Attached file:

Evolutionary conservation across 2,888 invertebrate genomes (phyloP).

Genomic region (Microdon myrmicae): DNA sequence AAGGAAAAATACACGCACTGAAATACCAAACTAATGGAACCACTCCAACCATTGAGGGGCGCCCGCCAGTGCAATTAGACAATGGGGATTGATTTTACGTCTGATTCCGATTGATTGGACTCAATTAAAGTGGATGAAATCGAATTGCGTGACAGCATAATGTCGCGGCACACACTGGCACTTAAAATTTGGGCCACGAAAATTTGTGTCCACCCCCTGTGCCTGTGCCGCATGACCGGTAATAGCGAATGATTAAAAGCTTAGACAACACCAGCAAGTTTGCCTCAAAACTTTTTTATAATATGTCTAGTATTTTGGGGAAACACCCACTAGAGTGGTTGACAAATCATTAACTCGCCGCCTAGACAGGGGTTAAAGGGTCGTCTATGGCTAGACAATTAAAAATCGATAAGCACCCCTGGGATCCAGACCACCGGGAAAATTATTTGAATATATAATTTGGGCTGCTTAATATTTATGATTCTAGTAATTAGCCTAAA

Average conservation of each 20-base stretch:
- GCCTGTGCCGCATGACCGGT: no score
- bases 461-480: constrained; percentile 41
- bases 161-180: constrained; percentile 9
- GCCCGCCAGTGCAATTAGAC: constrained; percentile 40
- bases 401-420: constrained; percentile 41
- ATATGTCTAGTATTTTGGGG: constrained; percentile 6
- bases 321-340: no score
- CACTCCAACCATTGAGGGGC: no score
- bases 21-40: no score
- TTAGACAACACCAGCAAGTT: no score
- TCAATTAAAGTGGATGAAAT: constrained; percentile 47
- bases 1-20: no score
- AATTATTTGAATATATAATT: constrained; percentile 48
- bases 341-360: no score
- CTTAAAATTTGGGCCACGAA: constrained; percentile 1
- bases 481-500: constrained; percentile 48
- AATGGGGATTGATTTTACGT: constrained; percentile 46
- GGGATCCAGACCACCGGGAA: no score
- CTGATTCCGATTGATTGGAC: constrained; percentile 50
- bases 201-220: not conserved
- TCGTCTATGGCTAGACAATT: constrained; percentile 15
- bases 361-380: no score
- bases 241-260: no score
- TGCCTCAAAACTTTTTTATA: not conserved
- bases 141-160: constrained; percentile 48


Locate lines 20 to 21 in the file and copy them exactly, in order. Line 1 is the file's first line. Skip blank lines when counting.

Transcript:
- AATGGGGATTGATTTTACGT: constrained; percentile 46
- GGGATCCAGACCACCGGGAA: no score